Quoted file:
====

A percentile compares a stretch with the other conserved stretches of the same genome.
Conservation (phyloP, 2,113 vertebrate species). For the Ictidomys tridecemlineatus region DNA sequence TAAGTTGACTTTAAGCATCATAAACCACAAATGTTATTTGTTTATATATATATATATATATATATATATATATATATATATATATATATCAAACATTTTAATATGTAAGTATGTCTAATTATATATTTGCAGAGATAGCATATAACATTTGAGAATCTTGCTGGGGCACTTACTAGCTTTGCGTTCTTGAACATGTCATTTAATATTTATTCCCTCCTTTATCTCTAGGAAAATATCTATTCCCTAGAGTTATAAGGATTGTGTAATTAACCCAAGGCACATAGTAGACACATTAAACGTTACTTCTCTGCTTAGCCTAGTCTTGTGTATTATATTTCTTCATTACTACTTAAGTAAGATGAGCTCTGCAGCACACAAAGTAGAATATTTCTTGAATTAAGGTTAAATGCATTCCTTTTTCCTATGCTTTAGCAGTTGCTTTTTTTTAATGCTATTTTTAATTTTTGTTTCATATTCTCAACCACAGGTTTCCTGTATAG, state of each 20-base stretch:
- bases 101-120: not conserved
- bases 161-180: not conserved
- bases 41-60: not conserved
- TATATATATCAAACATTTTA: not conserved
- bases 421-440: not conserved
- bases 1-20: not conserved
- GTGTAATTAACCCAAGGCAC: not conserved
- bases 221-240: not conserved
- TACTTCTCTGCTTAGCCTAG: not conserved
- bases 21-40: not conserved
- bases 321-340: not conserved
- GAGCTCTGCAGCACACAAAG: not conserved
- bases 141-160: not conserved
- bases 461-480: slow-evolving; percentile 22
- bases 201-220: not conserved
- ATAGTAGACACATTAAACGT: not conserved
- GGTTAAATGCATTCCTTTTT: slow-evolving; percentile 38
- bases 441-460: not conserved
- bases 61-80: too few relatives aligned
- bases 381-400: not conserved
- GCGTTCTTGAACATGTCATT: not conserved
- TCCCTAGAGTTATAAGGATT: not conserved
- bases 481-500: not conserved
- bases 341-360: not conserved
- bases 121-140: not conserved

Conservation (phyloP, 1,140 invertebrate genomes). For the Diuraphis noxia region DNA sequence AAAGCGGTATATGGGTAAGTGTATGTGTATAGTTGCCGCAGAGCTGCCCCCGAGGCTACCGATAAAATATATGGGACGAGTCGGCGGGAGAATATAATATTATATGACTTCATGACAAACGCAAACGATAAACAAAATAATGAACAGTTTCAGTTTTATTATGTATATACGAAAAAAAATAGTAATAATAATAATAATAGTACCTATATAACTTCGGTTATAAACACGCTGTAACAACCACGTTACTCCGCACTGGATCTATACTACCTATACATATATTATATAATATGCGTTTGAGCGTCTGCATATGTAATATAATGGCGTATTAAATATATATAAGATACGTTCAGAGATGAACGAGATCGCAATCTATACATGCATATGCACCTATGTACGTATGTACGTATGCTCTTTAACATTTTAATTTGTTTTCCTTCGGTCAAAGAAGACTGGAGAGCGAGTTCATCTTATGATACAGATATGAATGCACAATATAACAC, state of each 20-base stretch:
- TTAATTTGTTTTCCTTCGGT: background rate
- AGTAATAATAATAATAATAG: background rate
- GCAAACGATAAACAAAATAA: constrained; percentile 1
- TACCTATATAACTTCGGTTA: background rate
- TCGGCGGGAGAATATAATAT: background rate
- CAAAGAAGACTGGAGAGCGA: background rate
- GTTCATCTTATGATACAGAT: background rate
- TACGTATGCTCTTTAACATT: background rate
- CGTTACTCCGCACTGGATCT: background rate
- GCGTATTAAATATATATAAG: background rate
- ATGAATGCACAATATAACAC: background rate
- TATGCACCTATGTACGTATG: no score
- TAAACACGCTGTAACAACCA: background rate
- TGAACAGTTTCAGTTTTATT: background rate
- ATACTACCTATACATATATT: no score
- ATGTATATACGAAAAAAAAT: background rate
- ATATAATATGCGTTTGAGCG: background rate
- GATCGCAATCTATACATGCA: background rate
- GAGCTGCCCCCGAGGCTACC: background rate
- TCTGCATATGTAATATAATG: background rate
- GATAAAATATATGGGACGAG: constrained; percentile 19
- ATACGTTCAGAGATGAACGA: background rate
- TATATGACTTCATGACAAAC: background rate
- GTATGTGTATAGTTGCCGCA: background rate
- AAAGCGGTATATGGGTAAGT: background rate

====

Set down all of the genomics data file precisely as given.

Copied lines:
A percentile compares a stretch with the other conserved stretches of the same genome.
Conservation (phyloP, 2,113 vertebrate species). For the Ictidomys tridecemlineatus region DNA sequence TAAGTTGACTTTAAGCATCATAAACCACAAATGTTATTTGTTTATATATATATATATATATATATATATATATATATATATATATATATCAAACATTTTAATATGTAAGTATGTCTAATTATATATTTGCAGAGATAGCATATAACATTTGAGAATCTTGCTGGGGCACTTACTAGCTTTGCGTTCTTGAACATGTCATTTAATATTTATTCCCTCCTTTATCTCTAGGAAAATATCTATTCCCTAGAGTTATAAGGATTGTGTAATTAACCCAAGGCACATAGTAGACACATTAAACGTTACTTCTCTGCTTAGCCTAGTCTTGTGTATTATATTTCTTCATTACTACTTAAGTAAGATGAGCTCTGCAGCACACAAAGTAGAATATTTCTTGAATTAAGGTTAAATGCATTCCTTTTTCCTATGCTTTAGCAGTTGCTTTTTTTTAATGCTATTTTTAATTTTTGTTTCATATTCTCAACCACAGGTTTCCTGTATAG, state of each 20-base stretch:
- bases 101-120: not conserved
- bases 161-180: not conserved
- bases 41-60: not conserved
- TATATATATCAAACATTTTA: not conserved
- bases 421-440: not conserved
- bases 1-20: not conserved
- GTGTAATTAACCCAAGGCAC: not conserved
- bases 221-240: not conserved
- TACTTCTCTGCTTAGCCTAG: not conserved
- bases 21-40: not conserved
- bases 321-340: not conserved
- GAGCTCTGCAGCACACAAAG: not conserved
- bases 141-160: not conserved
- bases 461-480: slow-evolving; percentile 22
- bases 201-220: not conserved
- ATAGTAGACACATTAAACGT: not conserved
- GGTTAAATGCATTCCTTTTT: slow-evolving; percentile 38
- bases 441-460: not conserved
- bases 61-80: too few relatives aligned
- bases 381-400: not conserved
- GCGTTCTTGAACATGTCATT: not conserved
- TCCCTAGAGTTATAAGGATT: not conserved
- bases 481-500: not conserved
- bases 341-360: not conserved
- bases 121-140: not conserved

Conservation (phyloP, 1,140 invertebrate genomes). For the Diuraphis noxia region DNA sequence AAAGCGGTATATGGGTAAGTGTATGTGTATAGTTGCCGCAGAGCTGCCCCCGAGGCTACCGATAAAATATATGGGACGAGTCGGCGGGAGAATATAATATTATATGACTTCATGACAAACGCAAACGATAAACAAAATAATGAACAGTTTCAGTTTTATTATGTATATACGAAAAAAAATAGTAATAATAATAATAATAGTACCTATATAACTTCGGTTATAAACACGCTGTAACAACCACGTTACTCCGCACTGGATCTATACTACCTATACATATATTATATAATATGCGTTTGAGCGTCTGCATATGTAATATAATGGCGTATTAAATATATATAAGATACGTTCAGAGATGAACGAGATCGCAATCTATACATGCATATGCACCTATGTACGTATGTACGTATGCTCTTTAACATTTTAATTTGTTTTCCTTCGGTCAAAGAAGACTGGAGAGCGAGTTCATCTTATGATACAGATATGAATGCACAATATAACAC, state of each 20-base stretch:
- TTAATTTGTTTTCCTTCGGT: background rate
- AGTAATAATAATAATAATAG: background rate
- GCAAACGATAAACAAAATAA: constrained; percentile 1
- TACCTATATAACTTCGGTTA: background rate
- TCGGCGGGAGAATATAATAT: background rate
- CAAAGAAGACTGGAGAGCGA: background rate
- GTTCATCTTATGATACAGAT: background rate
- TACGTATGCTCTTTAACATT: background rate
- CGTTACTCCGCACTGGATCT: background rate
- GCGTATTAAATATATATAAG: background rate
- ATGAATGCACAATATAACAC: background rate
- TATGCACCTATGTACGTATG: no score
- TAAACACGCTGTAACAACCA: background rate
- TGAACAGTTTCAGTTTTATT: background rate
- ATACTACCTATACATATATT: no score
- ATGTATATACGAAAAAAAAT: background rate
- ATATAATATGCGTTTGAGCG: background rate
- GATCGCAATCTATACATGCA: background rate
- GAGCTGCCCCCGAGGCTACC: background rate
- TCTGCATATGTAATATAATG: background rate
- GATAAAATATATGGGACGAG: constrained; percentile 19
- ATACGTTCAGAGATGAACGA: background rate
- TATATGACTTCATGACAAAC: background rate
- GTATGTGTATAGTTGCCGCA: background rate
- AAAGCGGTATATGGGTAAGT: background rate